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Opinion by Dave Goeppner: The Business Wheel

Published July 27, 2018

By Dave Goeppner

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Editor's note: Dave Goeppner is the founder of Cycling Project Solutions and works as a contractor in the bike industry providing short- and long-term project support in finance, sales, marketing and strategy.

Anyone who operates a business within the bike industry knows how challenging things are today. From new competition to consumers' changing buying habits and shifting demographics, trying to adapt can be difficult. My suggestion is to approach these challenges by viewing your business as a wheel.

If you have experienced success in the past, it's most likely because your business provided customers with something unique that added significant value — such as exceptional customer service, the best selection, the highest fill rates or the most innovative products. This is your identity in the eyes of your customers.

Now, as your business faces new and simultaneous challenges, it is tempting to make several changes in the hopes of finding something that works. The trouble is, if you make changes to the wrong parts of your business, you can quickly lose touch with your identity and, ultimately, your customers.

By viewing your business as a wheel, you'll instead take a disciplined, measured approach to making changes. You will protect and enhance what your customers value about your business. In addition, you'll find new ways to engage and service your customers.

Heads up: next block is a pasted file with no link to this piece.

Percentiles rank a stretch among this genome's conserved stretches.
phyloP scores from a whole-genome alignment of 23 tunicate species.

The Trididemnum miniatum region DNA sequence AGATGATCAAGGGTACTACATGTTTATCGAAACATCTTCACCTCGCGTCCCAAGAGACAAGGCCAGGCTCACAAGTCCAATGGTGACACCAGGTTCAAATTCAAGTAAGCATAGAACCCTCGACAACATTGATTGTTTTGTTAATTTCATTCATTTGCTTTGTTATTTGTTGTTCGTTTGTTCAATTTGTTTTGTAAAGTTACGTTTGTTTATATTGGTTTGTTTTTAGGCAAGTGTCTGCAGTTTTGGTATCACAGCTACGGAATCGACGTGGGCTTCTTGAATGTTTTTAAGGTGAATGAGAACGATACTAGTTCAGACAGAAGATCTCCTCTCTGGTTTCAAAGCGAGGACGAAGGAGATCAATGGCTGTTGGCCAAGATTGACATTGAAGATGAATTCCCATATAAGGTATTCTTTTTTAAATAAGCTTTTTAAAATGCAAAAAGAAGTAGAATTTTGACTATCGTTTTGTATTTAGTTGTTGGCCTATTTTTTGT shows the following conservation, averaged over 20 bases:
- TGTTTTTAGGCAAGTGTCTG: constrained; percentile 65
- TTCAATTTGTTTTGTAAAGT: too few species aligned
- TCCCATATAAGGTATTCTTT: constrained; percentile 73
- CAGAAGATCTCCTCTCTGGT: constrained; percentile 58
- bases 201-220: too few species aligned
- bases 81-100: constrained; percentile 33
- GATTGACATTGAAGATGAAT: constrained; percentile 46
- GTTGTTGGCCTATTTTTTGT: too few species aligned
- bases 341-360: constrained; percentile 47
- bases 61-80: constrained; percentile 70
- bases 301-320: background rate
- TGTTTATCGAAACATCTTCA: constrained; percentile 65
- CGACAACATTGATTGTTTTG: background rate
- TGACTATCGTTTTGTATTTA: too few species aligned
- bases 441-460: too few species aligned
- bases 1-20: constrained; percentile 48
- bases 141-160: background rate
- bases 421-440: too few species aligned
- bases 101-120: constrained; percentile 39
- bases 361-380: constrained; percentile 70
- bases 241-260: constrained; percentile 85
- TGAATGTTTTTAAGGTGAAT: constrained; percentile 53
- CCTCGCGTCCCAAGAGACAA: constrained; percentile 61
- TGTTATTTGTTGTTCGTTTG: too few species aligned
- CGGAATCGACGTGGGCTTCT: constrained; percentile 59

It begins with writing down what your business is known for being the best at. This is your identity and is what your customers value about your business. Draw a circle around it. This becomes the hub of your business wheel. Be very careful that the changes you make do not weaken or distract you from your identity. If you are unsure of what you are the best at, or have the potential to be the best at, then I highly suggest reading Jim Collins' book "Good to Great."

Next think about your customers — past, present and future. These customers form the rim and tire of your business wheel. Your hub (identity) should connect with your rim (customers) via your spokes. Your spokes are the specific ways in which you execute your business model and deliver value to your customers.

Your spokes are where you want to focus your change efforts as you adapt to new competition, changing buying habits and shifting demographics. Begin by inspecting each spoke, just as you would when truing a wheel. Does each spoke connect your identity to your customer effectively and efficiently? If not, adjust it or replace it with a new spoke.

Key takeaways:

  • A successful business begins with being the best at something which adds significant value to your customers. This becomes your identity.
  • Your identity must be at the center of everything you do and every decision you make as a business.
  • Be careful not to make changes that weaken or distract you from your identity.
  • Adapt to competition and change by focusing on how to connect your identity to your customers.

Granted, this approach sounds simple, but when confronted with many challenges, businesses too often make matters worse by making changes that affect their identity. This can create confusion both internally and externally. The Business Wheel concept is a relatable and disciplined way to guide your company's internal discussions and decision-making as you adapt to today's rapidly changing and competitive business environment.

 

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